Current models of neighborhood effects on victimization predominantly assume that residential neighborhoods function independent of their surroundings. Yet, a surprising proportion of violence occurs outside of victims’ residential neighborhoods. The current study extends on recent advances in spatial dynamics and neighborhood effects to explore the importance of different geographic scales and relational exposures to poverty for child violent victimization. We examine longitudinal data on over 4400 low-income children from high poverty neighborhoods in five cities, who participated in the Moving to Opportunity randomized intervention. The results suggest that surrounding poverty matters for child victimization beyond the effect of residential poverty. Moreover, moving farther from extreme poverty also seems to buffer against victimization and to amplify the benefits of moving to improved extended (residential and surrounding) neighborhoods. All the children in the study, but especially boys older than 10 years of age, seemed to be affected by the long arm of poverty.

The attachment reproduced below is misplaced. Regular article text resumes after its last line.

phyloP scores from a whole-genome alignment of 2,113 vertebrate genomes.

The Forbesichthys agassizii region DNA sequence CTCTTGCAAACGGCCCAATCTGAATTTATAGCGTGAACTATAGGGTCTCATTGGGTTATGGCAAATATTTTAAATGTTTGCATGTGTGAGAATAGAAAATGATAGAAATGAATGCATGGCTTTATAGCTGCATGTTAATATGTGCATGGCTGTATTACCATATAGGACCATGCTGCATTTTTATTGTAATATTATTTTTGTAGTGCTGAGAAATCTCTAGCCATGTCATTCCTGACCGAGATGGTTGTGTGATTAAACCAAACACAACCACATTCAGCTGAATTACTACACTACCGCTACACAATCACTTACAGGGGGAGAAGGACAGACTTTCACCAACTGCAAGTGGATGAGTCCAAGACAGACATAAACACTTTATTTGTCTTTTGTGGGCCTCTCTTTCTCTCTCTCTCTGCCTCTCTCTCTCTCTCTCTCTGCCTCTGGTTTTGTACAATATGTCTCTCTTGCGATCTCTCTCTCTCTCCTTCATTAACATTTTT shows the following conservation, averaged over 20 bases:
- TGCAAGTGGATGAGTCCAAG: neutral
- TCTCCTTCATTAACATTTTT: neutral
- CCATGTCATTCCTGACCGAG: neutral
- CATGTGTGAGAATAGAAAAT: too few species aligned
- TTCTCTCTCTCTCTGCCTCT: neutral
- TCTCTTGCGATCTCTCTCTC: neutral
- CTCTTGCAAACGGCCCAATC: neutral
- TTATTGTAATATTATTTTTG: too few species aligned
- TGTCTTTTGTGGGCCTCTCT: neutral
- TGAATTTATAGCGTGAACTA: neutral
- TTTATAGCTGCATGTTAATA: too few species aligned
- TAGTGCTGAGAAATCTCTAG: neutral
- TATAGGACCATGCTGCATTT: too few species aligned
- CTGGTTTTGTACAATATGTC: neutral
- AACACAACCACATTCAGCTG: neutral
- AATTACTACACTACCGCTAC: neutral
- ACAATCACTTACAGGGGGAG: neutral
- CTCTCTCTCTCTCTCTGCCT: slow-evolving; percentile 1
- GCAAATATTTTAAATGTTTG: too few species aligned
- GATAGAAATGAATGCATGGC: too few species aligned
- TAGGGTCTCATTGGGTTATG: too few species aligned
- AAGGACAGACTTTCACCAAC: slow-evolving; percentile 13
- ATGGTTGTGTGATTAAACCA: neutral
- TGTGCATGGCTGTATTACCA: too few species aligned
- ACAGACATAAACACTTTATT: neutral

All Science Journal Classification (ASJC) codes
- Pathology and Forensic Medicine